Distant But Engaged: Transitioning to Virtual Training
By Bryan Horveath, MS |
Reading time ~4 minutes
Training that keeps sales forces sharp or helps providers navigate reimbursement plays a critical role in patient access—perhaps now more than ever before. And as healthcare policy and care delivery change amid the COVID-19 pandemic, effective virtual training will be essential.
As social distancing becomes the norm, the examples of not-so-seamless transitions from in-person meetings to virtual connections are ever increasing. How can manufacturers make the needed shifts to ensure both internal teams and external partners are engaged and supported with training?
Fortunately, the infrastructure is already there. Virtual classroom training began to take hold in online environments long before the pandemic, yielding many videoconferencing tools, interactive modules and fresh ideas to engage remote audiences.
But those programs were built to be virtual from the get-go. Many manufacturers now find themselves with a different need: to successfully repurpose a robust portfolio of effective in-person trainings into virtual ones.
The solution requires high-level learning strategy combined with tactical instructional design expertise to quickly establish an effective program despite the chaos of current events.
Here's how one manufacturer did exactly that.
Virtual learning at work (from home)
One biotech company put an effective live-to-virtual program into motion when they digitized their Coaching for Improved Performance session, a training session aimed at helping team leaders manage Field Reimbursement Specialists (FRS), Xcenda associates who educate healthcare providers on the reimbursement and access channels for manufacturers' therapies.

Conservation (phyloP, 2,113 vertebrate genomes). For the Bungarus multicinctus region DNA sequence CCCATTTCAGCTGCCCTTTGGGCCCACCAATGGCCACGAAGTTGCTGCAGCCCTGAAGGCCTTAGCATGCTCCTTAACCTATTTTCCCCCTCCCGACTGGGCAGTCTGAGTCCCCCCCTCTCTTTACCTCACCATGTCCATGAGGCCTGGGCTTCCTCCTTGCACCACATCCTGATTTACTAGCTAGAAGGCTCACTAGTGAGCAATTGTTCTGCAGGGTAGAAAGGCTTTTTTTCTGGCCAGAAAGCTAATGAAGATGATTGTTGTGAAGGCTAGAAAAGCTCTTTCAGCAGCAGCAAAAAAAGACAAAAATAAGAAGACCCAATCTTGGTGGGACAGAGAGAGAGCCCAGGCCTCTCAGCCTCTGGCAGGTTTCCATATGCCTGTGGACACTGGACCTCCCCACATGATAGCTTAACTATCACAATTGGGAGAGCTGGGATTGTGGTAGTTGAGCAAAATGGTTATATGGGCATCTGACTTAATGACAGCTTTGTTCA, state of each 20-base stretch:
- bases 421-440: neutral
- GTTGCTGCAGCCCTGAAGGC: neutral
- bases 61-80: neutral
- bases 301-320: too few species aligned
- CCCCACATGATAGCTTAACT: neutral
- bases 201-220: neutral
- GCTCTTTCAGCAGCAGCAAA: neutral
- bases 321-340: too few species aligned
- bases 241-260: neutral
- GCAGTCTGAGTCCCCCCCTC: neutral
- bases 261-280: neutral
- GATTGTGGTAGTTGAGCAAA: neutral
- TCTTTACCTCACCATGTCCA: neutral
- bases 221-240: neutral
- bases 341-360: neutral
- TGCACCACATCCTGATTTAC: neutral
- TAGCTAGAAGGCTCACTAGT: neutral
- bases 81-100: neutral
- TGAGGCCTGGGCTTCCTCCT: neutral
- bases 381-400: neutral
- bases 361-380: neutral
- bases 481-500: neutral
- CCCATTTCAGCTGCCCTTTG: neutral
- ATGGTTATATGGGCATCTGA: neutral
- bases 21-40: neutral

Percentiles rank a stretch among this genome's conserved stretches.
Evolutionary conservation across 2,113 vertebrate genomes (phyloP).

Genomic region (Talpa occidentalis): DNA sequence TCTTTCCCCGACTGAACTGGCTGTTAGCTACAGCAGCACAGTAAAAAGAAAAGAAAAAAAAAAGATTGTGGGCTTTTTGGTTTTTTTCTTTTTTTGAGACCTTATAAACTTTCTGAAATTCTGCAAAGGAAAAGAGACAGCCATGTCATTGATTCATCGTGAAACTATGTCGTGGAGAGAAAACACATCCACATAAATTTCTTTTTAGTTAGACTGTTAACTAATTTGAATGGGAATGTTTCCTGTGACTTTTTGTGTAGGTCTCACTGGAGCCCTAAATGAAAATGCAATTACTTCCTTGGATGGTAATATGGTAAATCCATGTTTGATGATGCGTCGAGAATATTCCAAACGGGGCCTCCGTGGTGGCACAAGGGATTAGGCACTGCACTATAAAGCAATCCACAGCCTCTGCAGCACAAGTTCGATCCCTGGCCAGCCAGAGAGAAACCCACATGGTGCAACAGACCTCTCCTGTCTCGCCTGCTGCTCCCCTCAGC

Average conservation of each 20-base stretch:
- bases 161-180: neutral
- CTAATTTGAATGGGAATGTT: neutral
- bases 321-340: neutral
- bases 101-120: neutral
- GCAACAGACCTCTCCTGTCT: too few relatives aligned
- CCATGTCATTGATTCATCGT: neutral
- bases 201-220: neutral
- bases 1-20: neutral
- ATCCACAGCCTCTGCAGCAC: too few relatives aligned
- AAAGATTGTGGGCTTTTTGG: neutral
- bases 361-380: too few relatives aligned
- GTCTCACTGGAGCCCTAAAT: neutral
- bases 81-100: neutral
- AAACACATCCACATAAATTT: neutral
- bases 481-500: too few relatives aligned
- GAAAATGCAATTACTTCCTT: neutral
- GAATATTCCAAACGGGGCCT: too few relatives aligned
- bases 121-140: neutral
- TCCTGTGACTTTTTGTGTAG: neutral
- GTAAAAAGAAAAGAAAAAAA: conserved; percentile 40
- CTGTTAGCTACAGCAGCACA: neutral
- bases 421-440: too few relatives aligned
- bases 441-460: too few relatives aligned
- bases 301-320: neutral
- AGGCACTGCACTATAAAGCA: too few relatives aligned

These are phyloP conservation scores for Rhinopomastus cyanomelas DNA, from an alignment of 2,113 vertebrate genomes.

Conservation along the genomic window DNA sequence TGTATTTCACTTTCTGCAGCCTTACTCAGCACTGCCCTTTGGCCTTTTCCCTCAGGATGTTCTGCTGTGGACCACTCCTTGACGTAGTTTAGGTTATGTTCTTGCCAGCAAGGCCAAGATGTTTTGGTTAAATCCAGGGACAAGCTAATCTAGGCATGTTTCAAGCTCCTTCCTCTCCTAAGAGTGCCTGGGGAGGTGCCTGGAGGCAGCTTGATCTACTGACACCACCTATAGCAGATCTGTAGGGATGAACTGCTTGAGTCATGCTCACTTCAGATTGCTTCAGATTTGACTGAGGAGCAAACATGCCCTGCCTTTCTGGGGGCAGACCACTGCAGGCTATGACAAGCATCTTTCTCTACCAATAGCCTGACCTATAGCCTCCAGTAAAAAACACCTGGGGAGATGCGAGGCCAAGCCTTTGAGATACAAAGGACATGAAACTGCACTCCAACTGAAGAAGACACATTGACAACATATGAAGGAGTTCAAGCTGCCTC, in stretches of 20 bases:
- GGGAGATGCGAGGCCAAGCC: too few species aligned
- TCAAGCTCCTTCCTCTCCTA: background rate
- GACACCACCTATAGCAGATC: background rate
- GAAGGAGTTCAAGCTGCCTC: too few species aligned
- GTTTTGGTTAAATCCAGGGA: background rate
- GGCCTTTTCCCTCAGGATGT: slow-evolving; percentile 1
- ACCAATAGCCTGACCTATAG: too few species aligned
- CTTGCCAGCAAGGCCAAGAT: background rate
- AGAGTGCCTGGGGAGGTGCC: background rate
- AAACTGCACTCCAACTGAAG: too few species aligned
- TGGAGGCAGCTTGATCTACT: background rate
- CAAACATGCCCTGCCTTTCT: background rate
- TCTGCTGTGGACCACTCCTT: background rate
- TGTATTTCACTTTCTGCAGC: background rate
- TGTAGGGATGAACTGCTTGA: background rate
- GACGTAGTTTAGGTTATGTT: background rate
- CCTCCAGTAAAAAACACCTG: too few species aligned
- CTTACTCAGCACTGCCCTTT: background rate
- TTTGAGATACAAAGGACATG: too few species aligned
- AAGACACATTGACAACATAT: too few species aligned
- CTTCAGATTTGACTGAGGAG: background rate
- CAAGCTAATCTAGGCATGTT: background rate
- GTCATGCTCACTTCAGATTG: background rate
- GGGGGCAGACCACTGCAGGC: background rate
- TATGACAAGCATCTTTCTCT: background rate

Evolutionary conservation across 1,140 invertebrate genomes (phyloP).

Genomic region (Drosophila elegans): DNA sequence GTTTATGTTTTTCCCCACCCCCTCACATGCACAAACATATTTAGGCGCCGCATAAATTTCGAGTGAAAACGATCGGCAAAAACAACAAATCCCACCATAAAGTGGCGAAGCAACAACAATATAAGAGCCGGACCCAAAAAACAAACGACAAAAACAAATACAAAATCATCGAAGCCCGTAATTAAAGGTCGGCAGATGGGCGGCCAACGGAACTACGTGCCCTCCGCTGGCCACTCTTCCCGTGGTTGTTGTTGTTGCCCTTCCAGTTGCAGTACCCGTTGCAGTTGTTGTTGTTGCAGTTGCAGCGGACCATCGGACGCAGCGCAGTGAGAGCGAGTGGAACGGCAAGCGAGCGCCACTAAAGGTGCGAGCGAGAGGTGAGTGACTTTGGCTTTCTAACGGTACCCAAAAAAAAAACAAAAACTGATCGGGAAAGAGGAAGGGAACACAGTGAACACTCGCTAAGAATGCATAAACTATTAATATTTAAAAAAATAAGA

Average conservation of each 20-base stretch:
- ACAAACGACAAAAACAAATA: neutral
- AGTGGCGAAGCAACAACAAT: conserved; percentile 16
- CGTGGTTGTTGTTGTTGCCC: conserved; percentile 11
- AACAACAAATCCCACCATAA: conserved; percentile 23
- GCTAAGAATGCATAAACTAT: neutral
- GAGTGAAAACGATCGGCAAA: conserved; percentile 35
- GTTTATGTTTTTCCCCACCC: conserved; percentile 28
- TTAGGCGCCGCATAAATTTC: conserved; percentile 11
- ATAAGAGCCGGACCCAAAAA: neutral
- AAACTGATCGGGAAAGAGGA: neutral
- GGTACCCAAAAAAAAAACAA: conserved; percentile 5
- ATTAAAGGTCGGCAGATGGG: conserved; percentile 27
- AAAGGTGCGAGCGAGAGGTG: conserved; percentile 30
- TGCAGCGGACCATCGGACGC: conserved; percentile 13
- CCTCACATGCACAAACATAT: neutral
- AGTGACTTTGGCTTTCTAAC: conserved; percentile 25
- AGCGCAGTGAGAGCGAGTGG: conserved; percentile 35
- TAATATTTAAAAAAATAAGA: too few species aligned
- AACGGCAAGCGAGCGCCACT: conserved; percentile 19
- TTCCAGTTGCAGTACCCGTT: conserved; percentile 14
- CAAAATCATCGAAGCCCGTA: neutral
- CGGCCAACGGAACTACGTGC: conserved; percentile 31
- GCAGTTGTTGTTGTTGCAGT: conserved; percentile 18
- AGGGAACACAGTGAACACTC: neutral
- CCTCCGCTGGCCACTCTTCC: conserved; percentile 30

As the COVID-19 pandemic intensified, the manufacturer swiftly pivoted to salvage the critical in-person training program, engaging Xcenda Learning Solutions (XLS) to redesign the training into a virtual learning experience. Rather than converting existing materials into an electronic format, however, XLS and the manufacturer repurposed them to ensure audience engagement.
That new approach infused more interactivity into the training—for example, chat and polling functionality that facilitated real-time feedback and questions to help instructors periodically gauge participants' comprehension. Also important were the smaller and subtler features, such as the ability for participants to use emojis. In the absence of eye contact and body language, a “thumbs up" quickly conveyed recognition without the need to interrupt the session's flow.
Trainers and trainees tuned in from coast to coast, in states as far-flung as California, Florida, and Pennsylvania. Despite their geographical distance, the solution united everyone under one virtual roof, helping the manufacturer to keep its stakeholders active and maintain business continuity.
Factors for more effective virtual instructor-led training sessions
Any manufacturer can replicate this manufacturer's approach to a virtual training platform—even when resources are limited and time is tight. The key is to transform the challenges of distance learning into new possibilities.